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In the early 1900’s, Henry Gantt developed the Gantt chart, used all over the world to manage sequentially executed projects. To build a house, you dig the hole before you pour the foundation and you hang the sheetrock before you paint. There is a sequence to the process.

If you are developing a new product or a marketing campaign, or relocating your offices or installing a new computer system, there are often many different ways to execute the project.

The Gantt chart makes a flexible execution tedious, and so project managers wind up spending more time on managing than executing.

You should rethink using Gantt charts for business projects.

Note in the Gantt chart below that the lines look neat because the activities are going to be executed sequentially.


In the Gantt chart below the lines get all discombobulated when project activities aren’t executed sequentially.

After years of working with Gantt charts they can still give me a major headache.

While the excerpt below is a small piece of a relatively small project, printing this entire chart requires nine pages of paper. Then the pages are often taped together and hung on a wall.

I’m not the only person getting a headache from Gantt charts.

Gantt chart

Durations and Dependencies – Distinguishing “D’s” 

Construction is a well developed industry. Yes, things have obviously changed since the pyramids were built. Contractors are now generally pretty good at estimating how long it will take to pour the concrete or install wiring.

Contrast that with a new project to develop a new product that will store clean water for transport to third world countries.

The project manager is faced with activities which have never been done before. Estimating durations with any accuracy is often nearly impossible. When durations can’t be accurately estimated, the Gantt chart becomes meaningless.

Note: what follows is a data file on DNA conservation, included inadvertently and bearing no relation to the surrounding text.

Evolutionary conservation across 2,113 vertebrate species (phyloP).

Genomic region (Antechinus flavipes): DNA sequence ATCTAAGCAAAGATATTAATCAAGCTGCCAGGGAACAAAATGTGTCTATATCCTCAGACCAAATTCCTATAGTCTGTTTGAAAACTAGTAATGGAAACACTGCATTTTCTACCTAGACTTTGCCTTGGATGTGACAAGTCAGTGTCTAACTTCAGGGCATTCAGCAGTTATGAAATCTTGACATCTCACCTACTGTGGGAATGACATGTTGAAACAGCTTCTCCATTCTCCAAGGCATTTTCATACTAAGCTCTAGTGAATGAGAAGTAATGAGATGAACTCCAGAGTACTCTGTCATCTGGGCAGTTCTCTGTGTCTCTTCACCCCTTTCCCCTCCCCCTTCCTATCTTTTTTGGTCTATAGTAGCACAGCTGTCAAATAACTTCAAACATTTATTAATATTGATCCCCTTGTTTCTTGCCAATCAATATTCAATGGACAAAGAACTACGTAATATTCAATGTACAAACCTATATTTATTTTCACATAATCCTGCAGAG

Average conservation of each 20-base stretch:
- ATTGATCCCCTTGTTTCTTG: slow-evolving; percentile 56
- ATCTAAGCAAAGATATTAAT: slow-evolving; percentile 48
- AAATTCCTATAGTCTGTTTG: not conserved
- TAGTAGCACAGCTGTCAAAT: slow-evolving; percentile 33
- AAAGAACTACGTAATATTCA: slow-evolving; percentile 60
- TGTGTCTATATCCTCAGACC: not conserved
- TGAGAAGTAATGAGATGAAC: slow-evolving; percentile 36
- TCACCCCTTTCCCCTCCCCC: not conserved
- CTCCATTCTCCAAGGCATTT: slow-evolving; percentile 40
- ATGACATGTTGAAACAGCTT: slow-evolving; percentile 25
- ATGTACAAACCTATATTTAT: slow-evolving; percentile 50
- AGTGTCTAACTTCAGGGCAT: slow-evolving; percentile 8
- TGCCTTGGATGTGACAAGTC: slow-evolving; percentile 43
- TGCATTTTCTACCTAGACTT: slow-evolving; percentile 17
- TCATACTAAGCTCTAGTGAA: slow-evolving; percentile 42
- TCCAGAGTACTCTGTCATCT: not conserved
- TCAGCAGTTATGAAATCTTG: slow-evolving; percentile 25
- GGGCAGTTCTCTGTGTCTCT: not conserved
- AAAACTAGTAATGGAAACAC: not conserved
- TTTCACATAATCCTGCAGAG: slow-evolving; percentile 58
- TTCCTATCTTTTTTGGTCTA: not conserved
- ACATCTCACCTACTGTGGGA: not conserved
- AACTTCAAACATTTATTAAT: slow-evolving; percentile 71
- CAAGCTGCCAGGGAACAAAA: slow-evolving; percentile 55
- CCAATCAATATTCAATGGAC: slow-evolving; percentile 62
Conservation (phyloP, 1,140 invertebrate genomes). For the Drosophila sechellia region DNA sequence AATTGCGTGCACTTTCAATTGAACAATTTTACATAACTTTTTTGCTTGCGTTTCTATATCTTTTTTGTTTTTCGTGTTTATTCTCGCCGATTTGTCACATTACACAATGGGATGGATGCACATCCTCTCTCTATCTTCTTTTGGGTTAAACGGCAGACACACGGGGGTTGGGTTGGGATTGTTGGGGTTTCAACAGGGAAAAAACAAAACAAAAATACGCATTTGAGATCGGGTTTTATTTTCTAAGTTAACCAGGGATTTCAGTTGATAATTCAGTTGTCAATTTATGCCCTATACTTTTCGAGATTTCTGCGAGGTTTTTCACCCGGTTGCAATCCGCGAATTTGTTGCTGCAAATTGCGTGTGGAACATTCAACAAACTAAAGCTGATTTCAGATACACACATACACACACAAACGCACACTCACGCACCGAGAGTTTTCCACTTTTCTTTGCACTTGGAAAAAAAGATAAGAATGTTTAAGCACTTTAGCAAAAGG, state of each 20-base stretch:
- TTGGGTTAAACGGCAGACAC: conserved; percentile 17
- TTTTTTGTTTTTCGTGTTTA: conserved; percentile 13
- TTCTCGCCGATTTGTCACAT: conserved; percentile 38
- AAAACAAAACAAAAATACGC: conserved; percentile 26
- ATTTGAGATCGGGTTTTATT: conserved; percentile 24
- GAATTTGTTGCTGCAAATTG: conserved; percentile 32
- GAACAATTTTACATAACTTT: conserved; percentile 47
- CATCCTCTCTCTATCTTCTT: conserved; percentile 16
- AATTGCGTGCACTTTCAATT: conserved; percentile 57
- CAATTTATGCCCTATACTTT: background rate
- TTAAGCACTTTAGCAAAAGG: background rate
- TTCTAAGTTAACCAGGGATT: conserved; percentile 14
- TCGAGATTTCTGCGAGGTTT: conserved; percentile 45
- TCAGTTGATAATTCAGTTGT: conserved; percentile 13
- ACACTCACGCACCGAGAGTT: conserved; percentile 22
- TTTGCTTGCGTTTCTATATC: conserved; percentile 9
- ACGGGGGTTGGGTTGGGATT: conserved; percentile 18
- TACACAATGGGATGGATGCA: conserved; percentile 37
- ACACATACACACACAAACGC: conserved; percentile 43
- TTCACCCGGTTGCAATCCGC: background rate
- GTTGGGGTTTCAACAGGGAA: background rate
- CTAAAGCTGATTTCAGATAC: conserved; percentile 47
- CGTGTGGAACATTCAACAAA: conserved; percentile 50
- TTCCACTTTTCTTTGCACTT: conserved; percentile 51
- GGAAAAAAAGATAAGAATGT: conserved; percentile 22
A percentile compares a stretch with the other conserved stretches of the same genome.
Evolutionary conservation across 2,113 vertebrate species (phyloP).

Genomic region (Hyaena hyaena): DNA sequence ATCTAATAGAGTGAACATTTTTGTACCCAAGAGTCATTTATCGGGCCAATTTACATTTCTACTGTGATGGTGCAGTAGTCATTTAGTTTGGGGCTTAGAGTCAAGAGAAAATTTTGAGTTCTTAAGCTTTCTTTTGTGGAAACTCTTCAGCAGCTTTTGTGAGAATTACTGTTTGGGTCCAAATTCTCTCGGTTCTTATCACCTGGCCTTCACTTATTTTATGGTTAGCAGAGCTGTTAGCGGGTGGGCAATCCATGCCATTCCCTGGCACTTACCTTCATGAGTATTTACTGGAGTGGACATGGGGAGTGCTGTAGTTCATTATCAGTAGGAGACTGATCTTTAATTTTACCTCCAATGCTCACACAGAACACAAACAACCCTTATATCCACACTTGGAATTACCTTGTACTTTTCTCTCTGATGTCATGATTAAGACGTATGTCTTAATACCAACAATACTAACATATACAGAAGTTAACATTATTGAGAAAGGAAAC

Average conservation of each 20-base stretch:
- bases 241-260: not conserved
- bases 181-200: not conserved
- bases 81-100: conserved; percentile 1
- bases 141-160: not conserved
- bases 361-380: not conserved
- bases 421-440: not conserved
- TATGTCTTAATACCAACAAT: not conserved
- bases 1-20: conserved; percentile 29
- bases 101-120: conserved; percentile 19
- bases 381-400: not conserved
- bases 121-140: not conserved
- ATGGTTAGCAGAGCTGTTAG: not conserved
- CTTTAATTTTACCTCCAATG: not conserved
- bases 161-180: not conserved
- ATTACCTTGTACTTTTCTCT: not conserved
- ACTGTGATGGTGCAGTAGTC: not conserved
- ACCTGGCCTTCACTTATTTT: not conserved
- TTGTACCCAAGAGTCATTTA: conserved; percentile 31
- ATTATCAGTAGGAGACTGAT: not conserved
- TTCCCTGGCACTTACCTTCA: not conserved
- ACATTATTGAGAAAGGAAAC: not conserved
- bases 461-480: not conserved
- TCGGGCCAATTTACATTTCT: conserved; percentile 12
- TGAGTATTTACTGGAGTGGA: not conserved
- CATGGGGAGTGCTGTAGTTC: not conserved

In traditional project management, the key to developing a schedule is to identify dependencies. These are the links between activities. For example, concrete cannot be poured until the hole is dug. So, we say that pouring the concrete has a finish to start dependency on digging the hole.

Once the dependencies are entered, we let the computer automatically generate the schedule to achieve the most flexible execution.

However, if there aren’t many true dependencies, the Gantt chart is created with many activities starting on day one. We know that can’t work, so the project manager assigns artificial dependencies. As soon as that is done, we have an artificial schedule, and a project manager with a headache trying to manage to that schedule.

Alex Hornbake correctly referred to most project schedules as bogus in his blog post on rescuing failing projects.

While perhaps invaluable on construction projects, using Gantt charts on business projects is a waste of time. Durations are hard to estimate, dependencies are often artificial, and progress can’t be measured.

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Check out this video blog on developing more reliable project analytics and why Gantt charts don’t help.